For those of us who aren’t poets or art historians, talking about abstract paintings can sometimes be a bit of a sweaty-palmed endeavor. There’s a mystery to them that can be frustrating to verbalize and an internal logic that can be wholly indecipherable; if you’re not careful, you may realize halfway through a conversation, plastic cup of wine in hand, that what you’re saying is complete goobledygook. Good abstraction is like a foreign language written in colors and forms instead of letters and words. Non-native speakers beware.
But unlike some modern and contemporary abstraction, which can be stand-offish in its formality, Caroline Kent’s work invites you in and gives you a glossary. Her current show at Public Functionary, which closes next Saturday and is well worth a look, is a controlled explosion of neon colors, deliberate geometry, and strange symbology writ large on imposing black canvases. It is a dense, personal show, playful and fun in some places, serious and foreboding in others, even spiritual or magical if you’re so inclined. You’ll get out of it what you put in.
Omni: Places Like These You Bump Into Everyone You Know, Acrylic on canvas, 9 x 6’
This body of work began as a series of 80+ small studies on black paper, and it’s a shame there aren’t more to see than the few on display here. Kent describes them as “an effort to define a painting language” after a three-year hiatus from the medium, and it might have been interesting to see more of this alphabet taking shape. Simple forms, quickly painted shapes, and hand-stamped patterns make up colorful scenes that pop off the black paper, their angular gray frames jutting out into space like hoods and bellies. Some feature collaged photographs referencing anonymous people and forgotten places. In time, your eyes will see what they want to: a cartoon skeleton with knobby shoulders perhaps, or a purple-skirted little girl swarmed by fireflies. They are interesting vignettes, portentous and meaningful, like still frames from an unknown film.
But the stars of the show are Kent’s massive works on canvas. At six feet wide and nine feet tall, they are monumental in scale, large enough to engulf the viewer bodily. They’re like massive doorways into space, floor-to-ceiling windows looking out onto trippy vistas that beg you to engage. The brushwork is quick and unassuming but tightly controlled; bizarre, flatly painted shapes form fantastical, bombastic scenes. We might think of them as whimsical if they weren’t so incredibly big. Procession, one of the more exuberant pieces in the show, had me seeing whales and headdresses floating symmetrically in space, connected in the middle by a white-lined rainbow and a pink, brainish haze. It’s like seeing shapes in the clouds: once you label them in your mind, they can be hard to unsee. But I enjoy these paintings even more knowing that such ludicrous visions are mine, and likely mine alone. The work is encouraging that playfulness; as far as I can tell, there are no right or wrong answers. Like psychedelic hallucinations or religious epiphanies, these paintings will speak to every viewer differently.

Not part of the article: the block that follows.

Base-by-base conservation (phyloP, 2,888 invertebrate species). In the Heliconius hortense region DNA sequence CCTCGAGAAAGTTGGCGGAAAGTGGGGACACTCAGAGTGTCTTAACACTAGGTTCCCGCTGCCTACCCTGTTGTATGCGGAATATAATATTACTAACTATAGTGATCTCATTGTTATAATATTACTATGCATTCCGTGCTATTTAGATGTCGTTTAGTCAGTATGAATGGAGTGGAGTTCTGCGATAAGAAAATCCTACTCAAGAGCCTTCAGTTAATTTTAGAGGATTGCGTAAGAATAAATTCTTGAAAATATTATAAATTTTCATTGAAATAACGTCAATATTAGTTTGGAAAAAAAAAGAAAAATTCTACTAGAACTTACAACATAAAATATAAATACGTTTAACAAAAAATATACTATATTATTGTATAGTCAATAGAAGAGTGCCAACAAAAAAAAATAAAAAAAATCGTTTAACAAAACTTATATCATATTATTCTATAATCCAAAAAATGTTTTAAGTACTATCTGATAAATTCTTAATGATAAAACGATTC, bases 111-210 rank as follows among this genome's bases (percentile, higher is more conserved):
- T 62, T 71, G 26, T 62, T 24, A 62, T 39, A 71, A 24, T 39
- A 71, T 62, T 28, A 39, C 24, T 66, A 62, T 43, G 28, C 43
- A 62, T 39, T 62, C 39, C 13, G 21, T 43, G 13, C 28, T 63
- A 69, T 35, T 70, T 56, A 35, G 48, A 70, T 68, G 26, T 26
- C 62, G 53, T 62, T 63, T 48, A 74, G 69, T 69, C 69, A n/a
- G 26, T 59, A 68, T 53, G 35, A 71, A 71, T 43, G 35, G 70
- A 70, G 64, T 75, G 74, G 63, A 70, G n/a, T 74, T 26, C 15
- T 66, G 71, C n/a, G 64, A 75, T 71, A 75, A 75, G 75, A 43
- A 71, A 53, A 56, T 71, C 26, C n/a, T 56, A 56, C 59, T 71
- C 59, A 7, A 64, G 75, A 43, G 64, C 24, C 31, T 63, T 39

Procession, acrylic on canvas, 9 x 6’
Keen observers may notice similarities between Kent’s newly developed language and that of current popular design. Her vocabulary of quick, controlled strokes and flat, randomized geometry feels very Right Now. You can hardly throw a rock these days without skipping it through one of those wire-frame polygons so prevalent in current visual culture, and a few of them pop up here. Whether that’s for better or for worse is ultimately a matter of taste; you may find certain elements of the work here refreshingly current or off-puttingly hip. But zoom out a bit and you’ll get back into unfamiliar waters. The work will take you where you let it.
There is more to talk about with this show, not least of which are Kent’s small studies on typewriter paper, which openly mock our attempts to make sense of it all. They are a sweet, understated turn of the knife. But I’ll stop here and instead encourage you to go and look for yourself. As a parting thought, it may be worth noting that “Joyful is the Dark” is also the title of a Christian hymn written in the 1980s. I have no idea what Kent’s relationship to religion is, but the first lines of the hymn fit nicely with this show’s ethereal sensibility: “Joyful is the dark, holy, hidden God, rolling cloud of night beyond all naming.” There’s a joyfulness, a satisfaction, to be found in the unknowns here. Take a moment to stare at the rolling cloud of night and see what you see.
-- Russ White
Caroline Kent: Joyful Is The Dark is on view at Public Functionary in Northeast Minneapolis through July 23rd with gallery hours Tuesday 4 to 8, Wednesday Noon to 4, Friday Noon to 7, and Saturday Noon to 4. See more of Caroline's work on her website.